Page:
• Omega: Omega is a risk-adjusted performance measure that considers both upside and downside deviations. A higher value indicates better risk-adjusted performance.
  • Common Sense Ratio: The Common Sense Ratio evaluates the risk-adjusted return by considering the downside risk. It assesses the returns relative to the average loss magnitude.



This part compares different metrics for both a trading strategy and a buy-and-hold approach. These metrics provide valuable information about the strategy’s risk, performance, and distribution characteristics, enabling traders to assess its effectiveness compared to a passive investment strategy. Through the analysis of metrics like volatility, Calmar ratio, skewness, and kurtosis, traders can evaluate the strategy’s risk profile, risk-adjusted returns, and distribution properties in relation to a buy-and-hold approach.


  • Volatility (ann.): Volatility measures the degree of fluctuation or variability in the strategy's returns. Higher volatility indicates larger price swings and potentially higher risk.
  • Calmar: The Calmar ratio assesses the risk-adjusted return by dividing the average annual return by the maximum drawdown. A higher value indicates better risk-adjusted performance relative to the drawdowns experienced.
  • Skew: Skewness measures the asymmetry of the strategy's return distribution. Positive skewness indicates a tendency for larger positive returns, while negative skewness suggests a higher frequency of larger negative returns.
  • Kurtosis: Kurtosis quantifies the shape of the strategy's return distribution. A higher kurtosis value indicates a distribution with fatter tails and potentially more extreme returns.


Final Comments

In conclusion, understanding and interpreting the general overview, charts, and tables in backtesting results is crucial for evaluating trading strategies. It is important to consider multiple factors and metrics to gain a comprehensive understanding of a strategy's performance. By analyzing metrics such as cumulative return, CAGR, win ratio, drawdown, and various risk metrics, traders can assess the profitability, risk profile, and consistency of a strategy.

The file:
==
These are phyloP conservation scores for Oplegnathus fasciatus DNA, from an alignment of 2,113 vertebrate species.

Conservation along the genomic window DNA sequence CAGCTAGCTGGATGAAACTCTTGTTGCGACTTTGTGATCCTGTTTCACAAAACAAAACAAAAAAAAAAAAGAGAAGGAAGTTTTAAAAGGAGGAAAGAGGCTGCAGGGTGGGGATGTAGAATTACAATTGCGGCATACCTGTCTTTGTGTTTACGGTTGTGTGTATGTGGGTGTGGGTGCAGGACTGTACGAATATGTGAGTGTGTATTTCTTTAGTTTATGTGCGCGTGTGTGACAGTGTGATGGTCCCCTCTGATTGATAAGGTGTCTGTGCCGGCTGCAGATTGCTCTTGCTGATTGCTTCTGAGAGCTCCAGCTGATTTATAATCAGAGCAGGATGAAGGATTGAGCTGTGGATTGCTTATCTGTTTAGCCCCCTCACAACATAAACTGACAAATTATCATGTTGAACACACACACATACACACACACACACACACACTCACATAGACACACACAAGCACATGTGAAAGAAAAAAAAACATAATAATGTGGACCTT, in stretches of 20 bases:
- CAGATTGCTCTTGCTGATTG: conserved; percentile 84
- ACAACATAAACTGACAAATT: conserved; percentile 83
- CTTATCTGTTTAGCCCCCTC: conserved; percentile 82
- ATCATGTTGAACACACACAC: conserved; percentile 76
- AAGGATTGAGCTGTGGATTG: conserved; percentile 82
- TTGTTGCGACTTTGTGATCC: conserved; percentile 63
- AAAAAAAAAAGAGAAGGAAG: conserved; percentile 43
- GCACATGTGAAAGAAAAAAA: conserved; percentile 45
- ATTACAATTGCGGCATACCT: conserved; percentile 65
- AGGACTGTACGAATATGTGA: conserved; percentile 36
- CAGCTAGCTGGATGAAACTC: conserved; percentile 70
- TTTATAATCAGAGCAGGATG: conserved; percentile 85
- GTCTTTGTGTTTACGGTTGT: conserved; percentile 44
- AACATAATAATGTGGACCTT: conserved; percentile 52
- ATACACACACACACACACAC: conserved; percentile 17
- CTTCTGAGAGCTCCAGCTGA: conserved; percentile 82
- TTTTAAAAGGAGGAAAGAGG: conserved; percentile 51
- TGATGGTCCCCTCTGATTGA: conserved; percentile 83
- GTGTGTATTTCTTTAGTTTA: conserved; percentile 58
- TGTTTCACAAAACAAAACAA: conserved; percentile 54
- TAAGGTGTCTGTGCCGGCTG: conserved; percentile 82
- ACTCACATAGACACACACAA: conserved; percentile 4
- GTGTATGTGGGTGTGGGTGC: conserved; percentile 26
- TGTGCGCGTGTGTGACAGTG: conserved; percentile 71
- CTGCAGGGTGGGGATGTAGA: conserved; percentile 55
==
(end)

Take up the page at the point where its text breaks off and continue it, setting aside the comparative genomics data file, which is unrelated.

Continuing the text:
Charts such as the equity curve, underwater plot, and heatmap provide visual representations of the strategy's performance over time, revealing trends, periods of drawdown, and the distribution of returns. These charts help traders identify strengths, weaknesses, and potential areas for optimization.


Tables, on the other hand, present numerical data and metrics that offer deeper insights into specific aspects of the strategy, such as risk-adjusted returns, volatility, skewness, and kurtosis. These metrics allow traders to analyze risk-reward ratios, assess the strategy's risk profile, and understand the shape and distribution of returns.


To make informed decisions, it is important to combine the analysis of multiple factors and metrics. Relying on a single metric or chart may provide a limited perspective. By considering various metrics and charts together, traders can gain a more holistic view of the strategy's performance and make informed decisions about its suitability for their trading objectives.


Ultimately, the goal of using combined analysis is to identify strengths and weaknesses, refine trading strategies, and improve overall performance. Regularly reviewing and analyzing backtesting results using multiple factors helps traders adapt and optimize their strategies in response to changing market conditions and dynamics. It is an iterative process that requires continuous monitoring, evaluation, and adjustment to stay ahead in the dynamic world of trading.